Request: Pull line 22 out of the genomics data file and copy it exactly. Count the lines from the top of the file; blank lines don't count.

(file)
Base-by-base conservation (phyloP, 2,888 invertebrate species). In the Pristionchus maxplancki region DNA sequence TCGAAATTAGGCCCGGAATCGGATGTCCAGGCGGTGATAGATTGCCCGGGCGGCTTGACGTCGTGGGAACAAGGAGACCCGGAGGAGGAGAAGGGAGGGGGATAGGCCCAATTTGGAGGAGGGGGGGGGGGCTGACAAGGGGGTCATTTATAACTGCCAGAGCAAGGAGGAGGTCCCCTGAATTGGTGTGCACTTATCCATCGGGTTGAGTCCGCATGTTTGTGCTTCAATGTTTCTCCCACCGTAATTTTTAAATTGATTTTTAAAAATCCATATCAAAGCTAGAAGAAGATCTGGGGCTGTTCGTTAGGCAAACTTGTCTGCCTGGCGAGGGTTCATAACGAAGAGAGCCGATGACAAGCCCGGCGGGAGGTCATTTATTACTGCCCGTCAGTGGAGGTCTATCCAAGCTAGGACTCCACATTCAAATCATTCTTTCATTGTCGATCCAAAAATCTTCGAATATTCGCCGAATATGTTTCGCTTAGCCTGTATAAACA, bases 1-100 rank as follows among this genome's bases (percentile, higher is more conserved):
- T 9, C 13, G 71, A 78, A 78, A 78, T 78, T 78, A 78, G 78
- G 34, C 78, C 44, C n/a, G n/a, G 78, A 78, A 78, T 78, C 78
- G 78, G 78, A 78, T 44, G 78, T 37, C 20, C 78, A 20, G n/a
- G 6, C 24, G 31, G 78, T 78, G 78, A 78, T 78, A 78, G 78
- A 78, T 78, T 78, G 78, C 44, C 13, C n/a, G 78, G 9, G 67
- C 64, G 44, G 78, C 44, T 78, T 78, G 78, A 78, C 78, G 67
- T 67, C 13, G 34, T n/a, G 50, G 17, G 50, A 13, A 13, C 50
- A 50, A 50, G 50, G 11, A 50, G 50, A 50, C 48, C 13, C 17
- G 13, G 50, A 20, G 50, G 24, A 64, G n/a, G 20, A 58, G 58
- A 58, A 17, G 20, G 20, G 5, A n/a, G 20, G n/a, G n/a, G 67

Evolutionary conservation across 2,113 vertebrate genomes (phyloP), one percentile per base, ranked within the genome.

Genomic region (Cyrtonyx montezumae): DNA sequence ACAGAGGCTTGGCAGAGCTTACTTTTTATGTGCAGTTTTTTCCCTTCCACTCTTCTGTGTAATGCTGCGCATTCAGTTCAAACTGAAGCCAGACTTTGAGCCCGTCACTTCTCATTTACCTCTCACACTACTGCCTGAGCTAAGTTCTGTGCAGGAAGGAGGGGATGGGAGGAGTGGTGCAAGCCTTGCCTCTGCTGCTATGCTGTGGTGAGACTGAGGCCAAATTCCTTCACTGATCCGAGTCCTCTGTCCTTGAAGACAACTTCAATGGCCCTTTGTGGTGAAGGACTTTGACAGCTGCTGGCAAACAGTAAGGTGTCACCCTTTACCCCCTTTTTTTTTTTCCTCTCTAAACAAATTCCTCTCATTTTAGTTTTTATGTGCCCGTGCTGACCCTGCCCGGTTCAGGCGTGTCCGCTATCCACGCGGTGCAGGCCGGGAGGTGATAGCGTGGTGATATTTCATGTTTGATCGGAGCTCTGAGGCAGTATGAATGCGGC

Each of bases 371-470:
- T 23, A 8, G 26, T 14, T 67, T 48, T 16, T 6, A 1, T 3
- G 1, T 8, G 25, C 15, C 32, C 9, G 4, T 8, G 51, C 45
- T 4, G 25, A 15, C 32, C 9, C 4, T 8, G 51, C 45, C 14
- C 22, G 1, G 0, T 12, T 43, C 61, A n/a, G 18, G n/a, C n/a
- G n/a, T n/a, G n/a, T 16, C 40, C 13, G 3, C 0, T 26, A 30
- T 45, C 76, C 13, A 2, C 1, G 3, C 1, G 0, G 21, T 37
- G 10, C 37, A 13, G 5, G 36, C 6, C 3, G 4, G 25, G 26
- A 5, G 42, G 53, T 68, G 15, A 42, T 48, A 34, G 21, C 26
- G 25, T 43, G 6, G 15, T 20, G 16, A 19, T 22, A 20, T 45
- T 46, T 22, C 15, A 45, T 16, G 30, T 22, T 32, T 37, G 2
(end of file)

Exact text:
- A 5, G 42, G 53, T 68, G 15, A 42, T 48, A 34, G 21, C 26